New York Times covers Target accessibility lawsuit

Sarah O'Keefe / NewsLeave a Comment

This is the first mention that I’ve spotted in major media (my scans of said media are pretty spotty, though).

Again, the reporting seems to break down to, “What [censored] was Target thinking?”

Most online stores go to great lengths to make sure that their sites are accessible to people with disabilities, simply because it is good business to allow as many people as possible to shop. And online-shopping technology specialists say it is not so difficult or costly a task.

About halfway through the article, it suddenly switches over to discussing accessibility in online education programs:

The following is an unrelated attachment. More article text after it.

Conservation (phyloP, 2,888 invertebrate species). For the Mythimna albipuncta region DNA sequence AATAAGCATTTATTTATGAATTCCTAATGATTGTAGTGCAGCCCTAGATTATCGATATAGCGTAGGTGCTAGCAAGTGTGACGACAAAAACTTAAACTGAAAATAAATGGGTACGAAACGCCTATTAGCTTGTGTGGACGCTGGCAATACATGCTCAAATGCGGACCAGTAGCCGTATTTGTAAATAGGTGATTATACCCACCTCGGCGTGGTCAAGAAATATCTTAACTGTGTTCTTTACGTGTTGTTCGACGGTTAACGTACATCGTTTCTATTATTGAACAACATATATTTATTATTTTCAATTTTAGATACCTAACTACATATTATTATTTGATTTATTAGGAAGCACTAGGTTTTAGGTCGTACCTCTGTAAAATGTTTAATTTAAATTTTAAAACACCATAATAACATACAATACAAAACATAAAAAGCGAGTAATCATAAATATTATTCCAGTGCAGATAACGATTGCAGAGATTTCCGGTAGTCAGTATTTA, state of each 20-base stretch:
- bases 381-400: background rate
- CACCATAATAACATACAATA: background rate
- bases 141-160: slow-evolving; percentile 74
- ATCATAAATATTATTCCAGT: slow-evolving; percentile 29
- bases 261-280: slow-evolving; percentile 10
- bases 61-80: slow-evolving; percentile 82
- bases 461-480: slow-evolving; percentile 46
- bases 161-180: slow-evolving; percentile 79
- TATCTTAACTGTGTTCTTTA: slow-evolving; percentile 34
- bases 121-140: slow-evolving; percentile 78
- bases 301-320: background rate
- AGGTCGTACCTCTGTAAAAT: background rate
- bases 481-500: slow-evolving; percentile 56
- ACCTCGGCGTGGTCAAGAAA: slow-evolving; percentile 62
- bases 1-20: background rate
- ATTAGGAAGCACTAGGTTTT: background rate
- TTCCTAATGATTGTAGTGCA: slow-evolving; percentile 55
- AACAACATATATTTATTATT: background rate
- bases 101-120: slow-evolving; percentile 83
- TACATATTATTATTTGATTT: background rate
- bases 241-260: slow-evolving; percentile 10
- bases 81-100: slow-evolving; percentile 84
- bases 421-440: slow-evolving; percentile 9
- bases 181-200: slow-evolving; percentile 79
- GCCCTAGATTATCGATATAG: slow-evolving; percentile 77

The issue has become critical because many online-only schools became eligible this summer to receive federal student aid. But to get such funds, organizations must adhere to regulations in the Rehabilitation Act of 1973, which has been updated to say that all Web sites of groups receiving federal money must be accessible to people with disabilities.

Lots of interesting new information in the article. Read the whole thing.

About the Author

Sarah O'Keefe

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Content strategy consultant and founder of Scriptorium Publishing. Bilingual English-German, voracious reader, water sports, knitting, and college basketball (go Blue Devils!). Aversions to raw tomatoes, eggplant, and checked baggage.

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